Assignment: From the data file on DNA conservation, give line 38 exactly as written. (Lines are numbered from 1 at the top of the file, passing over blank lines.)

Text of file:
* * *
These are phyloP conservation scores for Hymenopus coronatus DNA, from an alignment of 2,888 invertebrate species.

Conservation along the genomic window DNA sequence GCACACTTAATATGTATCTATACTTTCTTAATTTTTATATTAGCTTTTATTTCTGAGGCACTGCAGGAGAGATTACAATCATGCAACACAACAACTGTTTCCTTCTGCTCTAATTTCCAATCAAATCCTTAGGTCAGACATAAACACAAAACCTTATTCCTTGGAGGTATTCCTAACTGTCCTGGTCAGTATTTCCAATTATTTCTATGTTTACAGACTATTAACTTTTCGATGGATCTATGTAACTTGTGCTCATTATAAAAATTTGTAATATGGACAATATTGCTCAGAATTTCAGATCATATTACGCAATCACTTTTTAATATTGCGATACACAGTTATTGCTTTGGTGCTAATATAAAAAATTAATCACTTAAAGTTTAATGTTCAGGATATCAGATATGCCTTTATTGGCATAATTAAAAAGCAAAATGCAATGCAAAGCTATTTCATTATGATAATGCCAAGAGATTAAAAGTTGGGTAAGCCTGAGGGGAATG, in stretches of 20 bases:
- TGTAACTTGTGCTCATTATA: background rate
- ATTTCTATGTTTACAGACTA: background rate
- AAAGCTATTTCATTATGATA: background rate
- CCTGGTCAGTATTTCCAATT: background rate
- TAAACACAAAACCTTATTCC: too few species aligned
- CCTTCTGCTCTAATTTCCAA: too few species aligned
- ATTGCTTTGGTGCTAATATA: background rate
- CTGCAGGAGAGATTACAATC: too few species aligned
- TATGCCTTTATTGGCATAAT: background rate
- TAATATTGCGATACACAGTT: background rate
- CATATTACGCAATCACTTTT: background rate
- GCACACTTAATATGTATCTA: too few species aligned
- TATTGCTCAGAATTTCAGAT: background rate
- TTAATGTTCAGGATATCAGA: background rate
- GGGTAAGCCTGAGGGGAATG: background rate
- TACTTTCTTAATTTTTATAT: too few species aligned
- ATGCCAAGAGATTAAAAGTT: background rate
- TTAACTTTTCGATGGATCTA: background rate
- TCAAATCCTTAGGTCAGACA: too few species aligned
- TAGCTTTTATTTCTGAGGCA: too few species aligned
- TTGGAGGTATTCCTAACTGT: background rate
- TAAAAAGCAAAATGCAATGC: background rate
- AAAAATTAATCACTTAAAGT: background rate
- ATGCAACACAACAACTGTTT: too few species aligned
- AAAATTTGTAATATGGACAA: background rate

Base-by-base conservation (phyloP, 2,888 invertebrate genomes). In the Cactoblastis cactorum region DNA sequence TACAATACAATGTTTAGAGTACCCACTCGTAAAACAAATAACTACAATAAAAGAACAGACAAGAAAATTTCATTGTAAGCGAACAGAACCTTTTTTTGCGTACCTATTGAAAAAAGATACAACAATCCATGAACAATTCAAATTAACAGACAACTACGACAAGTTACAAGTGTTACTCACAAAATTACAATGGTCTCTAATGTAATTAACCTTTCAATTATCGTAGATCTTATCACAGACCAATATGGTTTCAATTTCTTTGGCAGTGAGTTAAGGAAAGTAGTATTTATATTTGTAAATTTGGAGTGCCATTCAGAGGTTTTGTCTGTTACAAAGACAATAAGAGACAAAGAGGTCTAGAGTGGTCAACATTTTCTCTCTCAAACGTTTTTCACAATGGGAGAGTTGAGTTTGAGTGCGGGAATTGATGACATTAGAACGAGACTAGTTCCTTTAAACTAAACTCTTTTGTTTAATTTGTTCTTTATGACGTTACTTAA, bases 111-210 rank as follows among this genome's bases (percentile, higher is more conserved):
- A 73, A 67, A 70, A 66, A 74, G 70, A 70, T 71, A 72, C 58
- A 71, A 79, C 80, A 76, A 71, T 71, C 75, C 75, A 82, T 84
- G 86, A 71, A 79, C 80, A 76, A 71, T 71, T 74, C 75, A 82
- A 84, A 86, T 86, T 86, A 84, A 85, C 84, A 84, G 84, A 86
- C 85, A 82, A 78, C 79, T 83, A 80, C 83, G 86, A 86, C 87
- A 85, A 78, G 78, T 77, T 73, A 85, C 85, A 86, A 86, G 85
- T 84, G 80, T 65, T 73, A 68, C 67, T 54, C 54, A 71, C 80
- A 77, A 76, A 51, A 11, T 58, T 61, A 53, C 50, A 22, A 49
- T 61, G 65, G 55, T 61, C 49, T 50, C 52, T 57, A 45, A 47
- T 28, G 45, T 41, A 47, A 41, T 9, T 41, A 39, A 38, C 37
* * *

- T 28, G 45, T 41, A 47, A 41, T 9, T 41, A 39, A 38, C 37